Extracting more value out of TfL’s bus priority system

Transport for London has been working on a number of innovative techniques that have allowed it to maximise the usefulness of its bus priority equipment and increase our bus priority capability. Here, Michael Bloomfield and David Oram of TfL outline how all these work streams again have the objective of helping buses to get through the network with lower delays, saving time and increasing reliability for the travelling public.

More details about this project will be given at the JCT Traffic Signals Symposium in Nottingham, which takes place on 15 and 16 September.

Transport for London’s Network Performance Delivery (NPD) team is responsible for setting up, operating and optimising London’s UTC traffic control system. A key part of this includes Bus Priority (BP) in SCOOT, known as PROMPT (PRiority and infOrMatics for Public Transport).

Bus Priority (BP) at junctions works by either extending the current green signal time at the end of a stage to allow a bus through (an “Extension”), or by shortening opposing stages to give the bus green more quickly (a “Recall”).

At junctions where Standard BP (SBP) is not suitable Differential Bus Priority (DBP) can be implemented. DBP uses bus schedule information and typically prioritises only delayed buses. This allows an increased amount of priority to be given to late-running buses.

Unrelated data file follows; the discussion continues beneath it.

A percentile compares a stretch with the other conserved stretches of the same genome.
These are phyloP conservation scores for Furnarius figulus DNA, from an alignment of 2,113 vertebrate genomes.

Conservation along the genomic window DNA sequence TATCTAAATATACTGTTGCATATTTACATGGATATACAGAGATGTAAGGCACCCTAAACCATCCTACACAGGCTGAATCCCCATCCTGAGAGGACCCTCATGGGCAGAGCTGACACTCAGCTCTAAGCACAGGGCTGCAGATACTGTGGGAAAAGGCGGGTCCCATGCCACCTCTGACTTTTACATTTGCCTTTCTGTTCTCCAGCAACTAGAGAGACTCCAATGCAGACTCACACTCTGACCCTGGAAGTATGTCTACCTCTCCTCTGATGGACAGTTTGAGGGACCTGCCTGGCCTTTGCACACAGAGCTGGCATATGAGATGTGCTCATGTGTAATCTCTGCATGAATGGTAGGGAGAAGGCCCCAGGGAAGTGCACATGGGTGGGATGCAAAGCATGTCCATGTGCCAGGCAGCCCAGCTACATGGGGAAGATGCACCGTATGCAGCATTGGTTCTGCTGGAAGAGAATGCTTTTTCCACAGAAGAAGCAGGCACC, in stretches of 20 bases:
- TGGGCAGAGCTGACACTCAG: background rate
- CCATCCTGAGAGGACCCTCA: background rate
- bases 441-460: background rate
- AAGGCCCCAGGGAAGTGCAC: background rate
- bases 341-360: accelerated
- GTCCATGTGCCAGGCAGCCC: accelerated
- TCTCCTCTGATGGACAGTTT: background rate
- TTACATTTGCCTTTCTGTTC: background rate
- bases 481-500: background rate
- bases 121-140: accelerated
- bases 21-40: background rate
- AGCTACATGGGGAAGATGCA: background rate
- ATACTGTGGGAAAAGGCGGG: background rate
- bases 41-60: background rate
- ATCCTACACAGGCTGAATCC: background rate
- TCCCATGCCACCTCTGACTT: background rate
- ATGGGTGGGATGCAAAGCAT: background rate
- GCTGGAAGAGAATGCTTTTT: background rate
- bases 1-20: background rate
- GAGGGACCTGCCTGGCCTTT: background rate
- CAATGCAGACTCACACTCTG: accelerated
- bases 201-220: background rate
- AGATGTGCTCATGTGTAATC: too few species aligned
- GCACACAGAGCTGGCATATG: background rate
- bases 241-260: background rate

Below is a summary of BP equipment and configuration in London (data taken from August 2021);

  • 1925 sites with Bus Priority
  • 1534 sites with BP on UTC
  • 1128 on UTC running SBP
  • 406 on UTC running DBP
  • 391 sites with BP on VA
  • 6280 VDPs (Virtual Detection Points)

Innovative Techniques to Increase Levels of BP on the UTC System

1. Bus Priority Optimisation Reviews

The use of SCOOT data (specifically time spent in “BP Override”) to identify poor performing bus priority junctions was discussed in Michael and David’s presentation last year. A successful pilot programme of “Bus Priority Optimisation (BPO) Reviews” followed. 32 such reviews were then completed between September 2020 and March 2021 (giving a total of 728.5 passenger hours saved per day, 22.8 hours per day on average per location).

This success has led to a further 50 BPO reviews being added to the NPD Timing Review Programme for 2021-22. However, one key additional data set has been added to allow this year’s BPO review programme to be even more targeted – bus numbers at the junction.

For example; a junction spending not much time in BP Override may be performing in such a way due to the simple fact that very few buses pass through it. Low numbers of buses would naturally give few opportunities for bus priority to occur and therefore have a low override time. Such a site would not offer great opportunity for improvement, but purely considering “BP Override” data alone would’ve indicated it needed a BPO review.